• A cloud consumption model that fits the needs of your business – some days your organization will need less, other days it will require more as you scale and grow. Leveraging a consumption model that maps to your cloud needs ensures you’ll have exactly what you need to drive a successful cloud strategy within the scope of your IT budget – and ideally generating additional revenues through new business insights, apps and services brought to market.
  • Cloud consulting and services – no two cloud strategies are the same – nor should they be. Engaging consulting and services ensures you’re able to fully customize a multi-cloud approach not simply for your needs today, but for the road ahead. Transformation isn’t a light switch, and as the technology landscape evolves, organizations need to ensure they’re future-proofing their investment. What public and private cloud offerings are best for your business, and how you can ensure they’re integrated appropriately? Further, do you have the right IT resources to effectively manage your new multi-cloud capabilities? Consulting and services can be a critical piece of ensuring your cloud strategy isn’t just fluff, but stays firm and grounded.

In a survey conducted by Forrester, commissioned by Pivotal, a Dell Technologies strategically aligned business, and Microsoft, as hybrid cloud adoption continues to rise, companies must also leverage consistent platforms, services, and tools across their hybrid cloud “continuum” to build and deploy new apps, modernize existing apps, and drive up infrastructure efficiency. In fact, 99% of the respondents in the study stated they find benefits to consistency through a unified approach to deployment, operation, and use of combined IaaS and PaaS platforms, ranging from being able to meet more demands with confidence, build and deploy products faster, meet regulatory mandates, maintain data sovereignty and simply respond faster to changing business requirements.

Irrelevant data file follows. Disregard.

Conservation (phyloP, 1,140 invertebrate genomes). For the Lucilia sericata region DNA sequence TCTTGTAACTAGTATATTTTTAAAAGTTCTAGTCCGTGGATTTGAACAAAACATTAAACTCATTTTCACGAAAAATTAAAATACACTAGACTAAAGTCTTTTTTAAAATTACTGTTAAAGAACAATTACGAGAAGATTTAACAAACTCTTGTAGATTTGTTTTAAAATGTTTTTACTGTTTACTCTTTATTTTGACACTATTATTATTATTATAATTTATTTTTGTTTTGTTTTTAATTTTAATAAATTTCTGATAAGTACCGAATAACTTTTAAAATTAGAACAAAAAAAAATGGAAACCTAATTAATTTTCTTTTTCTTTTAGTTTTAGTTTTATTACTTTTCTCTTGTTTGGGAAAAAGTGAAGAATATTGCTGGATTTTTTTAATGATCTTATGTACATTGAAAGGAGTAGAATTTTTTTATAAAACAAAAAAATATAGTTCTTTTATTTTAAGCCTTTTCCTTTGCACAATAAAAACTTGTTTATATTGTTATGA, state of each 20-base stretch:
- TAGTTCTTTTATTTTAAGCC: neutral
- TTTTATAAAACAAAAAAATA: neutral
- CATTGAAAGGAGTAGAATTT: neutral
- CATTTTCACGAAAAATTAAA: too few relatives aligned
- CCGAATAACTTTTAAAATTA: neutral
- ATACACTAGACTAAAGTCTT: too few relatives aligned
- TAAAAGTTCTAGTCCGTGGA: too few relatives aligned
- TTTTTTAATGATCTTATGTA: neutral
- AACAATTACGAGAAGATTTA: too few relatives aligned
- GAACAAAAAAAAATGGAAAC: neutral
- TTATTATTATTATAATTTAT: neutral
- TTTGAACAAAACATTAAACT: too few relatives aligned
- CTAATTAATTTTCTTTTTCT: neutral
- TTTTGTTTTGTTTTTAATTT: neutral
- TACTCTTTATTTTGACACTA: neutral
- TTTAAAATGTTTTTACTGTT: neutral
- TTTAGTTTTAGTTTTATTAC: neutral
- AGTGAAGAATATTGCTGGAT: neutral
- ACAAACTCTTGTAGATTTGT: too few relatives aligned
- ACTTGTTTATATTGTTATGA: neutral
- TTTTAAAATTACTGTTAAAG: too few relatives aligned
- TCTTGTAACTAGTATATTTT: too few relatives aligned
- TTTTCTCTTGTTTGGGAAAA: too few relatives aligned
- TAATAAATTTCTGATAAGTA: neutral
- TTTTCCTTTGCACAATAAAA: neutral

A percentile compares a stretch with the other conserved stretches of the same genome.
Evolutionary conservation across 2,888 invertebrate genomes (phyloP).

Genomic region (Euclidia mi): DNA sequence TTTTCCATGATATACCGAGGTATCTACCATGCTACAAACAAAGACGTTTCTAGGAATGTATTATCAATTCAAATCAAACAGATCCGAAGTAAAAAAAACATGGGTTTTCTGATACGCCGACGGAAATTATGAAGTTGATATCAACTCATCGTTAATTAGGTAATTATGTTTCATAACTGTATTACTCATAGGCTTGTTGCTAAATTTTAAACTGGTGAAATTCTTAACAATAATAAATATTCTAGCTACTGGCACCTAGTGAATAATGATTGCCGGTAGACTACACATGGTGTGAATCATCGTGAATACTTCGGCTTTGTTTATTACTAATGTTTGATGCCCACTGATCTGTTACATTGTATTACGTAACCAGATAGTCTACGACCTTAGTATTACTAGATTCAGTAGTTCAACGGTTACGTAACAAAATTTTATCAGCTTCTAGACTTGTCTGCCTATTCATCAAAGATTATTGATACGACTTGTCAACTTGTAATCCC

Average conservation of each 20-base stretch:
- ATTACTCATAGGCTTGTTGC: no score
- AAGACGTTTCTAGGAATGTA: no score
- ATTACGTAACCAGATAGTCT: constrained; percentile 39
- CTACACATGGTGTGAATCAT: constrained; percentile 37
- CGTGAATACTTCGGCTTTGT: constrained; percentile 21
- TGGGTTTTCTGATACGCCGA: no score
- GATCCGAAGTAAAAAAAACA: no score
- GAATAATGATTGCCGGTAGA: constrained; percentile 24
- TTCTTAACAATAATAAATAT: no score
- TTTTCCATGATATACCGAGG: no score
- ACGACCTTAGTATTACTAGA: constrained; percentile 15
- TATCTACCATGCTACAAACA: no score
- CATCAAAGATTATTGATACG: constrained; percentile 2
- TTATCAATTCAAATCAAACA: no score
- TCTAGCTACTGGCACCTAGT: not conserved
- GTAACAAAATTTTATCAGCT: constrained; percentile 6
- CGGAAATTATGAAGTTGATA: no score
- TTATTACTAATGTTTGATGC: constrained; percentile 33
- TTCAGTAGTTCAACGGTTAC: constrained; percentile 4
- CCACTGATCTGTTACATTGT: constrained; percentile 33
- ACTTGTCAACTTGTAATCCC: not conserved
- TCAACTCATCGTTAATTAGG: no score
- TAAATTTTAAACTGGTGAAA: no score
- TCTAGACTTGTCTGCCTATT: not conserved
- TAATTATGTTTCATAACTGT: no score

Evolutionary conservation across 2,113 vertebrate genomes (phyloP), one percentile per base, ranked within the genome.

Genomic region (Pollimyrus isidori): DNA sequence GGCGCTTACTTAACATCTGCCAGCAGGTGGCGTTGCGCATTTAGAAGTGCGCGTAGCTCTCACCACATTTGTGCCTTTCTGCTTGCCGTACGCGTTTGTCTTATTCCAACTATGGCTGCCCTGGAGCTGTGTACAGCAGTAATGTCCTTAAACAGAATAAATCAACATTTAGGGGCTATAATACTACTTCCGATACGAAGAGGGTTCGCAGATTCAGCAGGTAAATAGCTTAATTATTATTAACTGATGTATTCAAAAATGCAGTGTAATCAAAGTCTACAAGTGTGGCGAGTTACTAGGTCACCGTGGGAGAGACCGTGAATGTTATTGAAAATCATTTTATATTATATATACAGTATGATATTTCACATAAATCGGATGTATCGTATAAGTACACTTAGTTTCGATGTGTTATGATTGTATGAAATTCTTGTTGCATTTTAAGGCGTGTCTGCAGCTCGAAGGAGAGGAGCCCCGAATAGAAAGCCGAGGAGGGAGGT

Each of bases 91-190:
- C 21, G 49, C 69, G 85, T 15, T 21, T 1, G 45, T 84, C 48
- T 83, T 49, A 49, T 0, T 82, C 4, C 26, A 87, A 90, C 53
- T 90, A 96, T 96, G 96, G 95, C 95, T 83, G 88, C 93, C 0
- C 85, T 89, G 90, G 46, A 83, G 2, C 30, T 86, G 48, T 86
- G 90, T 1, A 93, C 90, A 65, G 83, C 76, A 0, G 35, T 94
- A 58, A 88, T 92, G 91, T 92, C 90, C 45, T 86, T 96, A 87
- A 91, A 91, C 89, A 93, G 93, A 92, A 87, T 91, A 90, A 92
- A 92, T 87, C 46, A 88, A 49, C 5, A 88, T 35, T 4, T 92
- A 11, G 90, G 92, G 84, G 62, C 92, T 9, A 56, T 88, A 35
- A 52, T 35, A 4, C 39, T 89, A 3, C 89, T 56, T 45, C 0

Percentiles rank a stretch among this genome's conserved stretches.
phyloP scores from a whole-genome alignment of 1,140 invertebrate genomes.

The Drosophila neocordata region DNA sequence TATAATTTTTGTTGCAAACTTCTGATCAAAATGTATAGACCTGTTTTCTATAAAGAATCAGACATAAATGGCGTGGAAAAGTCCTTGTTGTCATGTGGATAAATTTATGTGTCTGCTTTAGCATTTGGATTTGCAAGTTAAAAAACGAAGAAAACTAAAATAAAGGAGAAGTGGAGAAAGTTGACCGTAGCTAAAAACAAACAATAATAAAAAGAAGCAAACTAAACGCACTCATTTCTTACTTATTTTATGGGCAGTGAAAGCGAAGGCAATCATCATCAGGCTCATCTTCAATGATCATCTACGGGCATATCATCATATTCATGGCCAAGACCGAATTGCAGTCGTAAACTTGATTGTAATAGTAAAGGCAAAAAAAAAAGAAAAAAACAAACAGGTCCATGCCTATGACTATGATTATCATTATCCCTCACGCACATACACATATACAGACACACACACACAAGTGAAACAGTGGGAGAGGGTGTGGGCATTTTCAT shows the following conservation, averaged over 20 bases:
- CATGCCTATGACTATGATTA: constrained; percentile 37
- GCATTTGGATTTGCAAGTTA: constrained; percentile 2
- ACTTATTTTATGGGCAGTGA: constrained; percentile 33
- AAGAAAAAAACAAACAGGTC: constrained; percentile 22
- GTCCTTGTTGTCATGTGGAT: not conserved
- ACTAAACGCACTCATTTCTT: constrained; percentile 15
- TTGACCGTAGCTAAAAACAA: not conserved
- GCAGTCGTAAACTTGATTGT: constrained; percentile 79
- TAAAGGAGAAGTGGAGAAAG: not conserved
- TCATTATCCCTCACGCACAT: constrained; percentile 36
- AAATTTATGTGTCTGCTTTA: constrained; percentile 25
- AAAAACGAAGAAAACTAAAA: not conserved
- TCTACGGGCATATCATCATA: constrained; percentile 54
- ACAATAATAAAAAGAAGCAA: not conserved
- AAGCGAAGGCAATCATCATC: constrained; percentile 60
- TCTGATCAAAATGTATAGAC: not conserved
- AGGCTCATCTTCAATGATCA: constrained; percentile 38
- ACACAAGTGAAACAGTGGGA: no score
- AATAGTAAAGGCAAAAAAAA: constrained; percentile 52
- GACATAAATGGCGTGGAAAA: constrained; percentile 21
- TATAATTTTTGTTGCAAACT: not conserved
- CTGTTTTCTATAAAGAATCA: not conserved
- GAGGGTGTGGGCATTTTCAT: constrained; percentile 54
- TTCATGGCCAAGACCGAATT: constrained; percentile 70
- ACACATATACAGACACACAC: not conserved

What’s next? Multi-cloud driving to the multi-edge

Because the tech landscape is constantly innovating, we’re also experiencing a pendulum swing back to the edge – the result of highly distributed data being generated courtesy of the Internet of Things (IoT), Industrial IoT, connected and autonomous cars. And with 5G on the horizon, we can expect to see more data being shared via low-latency, high-bandwidth networks.

All cloud providers are making great investments in edge – but organizations and developers need to focus on the bigger picture macro view of cloud. At the end of the day, workloads need to be managed, stored, analyzed and protected everywhere data lives – which is increasingly at the edge. We see IoT driving new edge computing requirements across cloud-native applications running as micro-services deployed across public and private clouds – and the same modern tools are being distributed to the edge and even the end devices.

For instance, autonomous vehicles are rolling datacenters with a host of data being generated inside the vehicle through hundreds of internal and external sensors as they cruise the open road. There will be a real need for traffic management increasingly driven by a mesh of edge devices and the distributed core in the field. Public and private clouds will both play a role depending on what data is being processed, compliance mandates, how quickly it needs to be analyzed, and where and how it needs to be stored, secured and protected. But in all cases the edge infrastructure is critical.

The amount of data coming in from the edge can’t be underestimated, driving an increase in investment for both on- and off-prem cloud, plus innovation and investment in edge cloud hardware, software and systems may grow even faster. There will be more localities…not less…and the terms on-premise and off-premise will no longer completely describe the future cloud.

Multi-cloud means business for the rising data tsunami

Infrastructure is evolving rapidly towards a software-defined state to ensure organizations have the ability to harness the power of a distributed edge to core hybrid and multi-cloud architecture – because with all the data coming our way – organizations are going to need new IT capabilities. We have yet to truly know exactly what will be possible over the next five years, but organizations need to prepare today, because IT is making transformational investments in IT right now. That means ensuring your data center is equipped to handle a variety of workloads sharing a variety of cloud architectures – but doing so with ease, intelligence and automation all the complex demands and, with modern, agile multi-cloud architectures, deliver a business experience that seems as simple as the original idea of the word…cloud.

*IDC, Cloud Repatriation Accelerates in a Multicloud World, Doc # US44185818, August 2018

[1] Forrester: Hybrid Cloud Demands Consistency https://content.pivotal.io/analyst-reports/hybrid-cloud-demands-consistency-forrester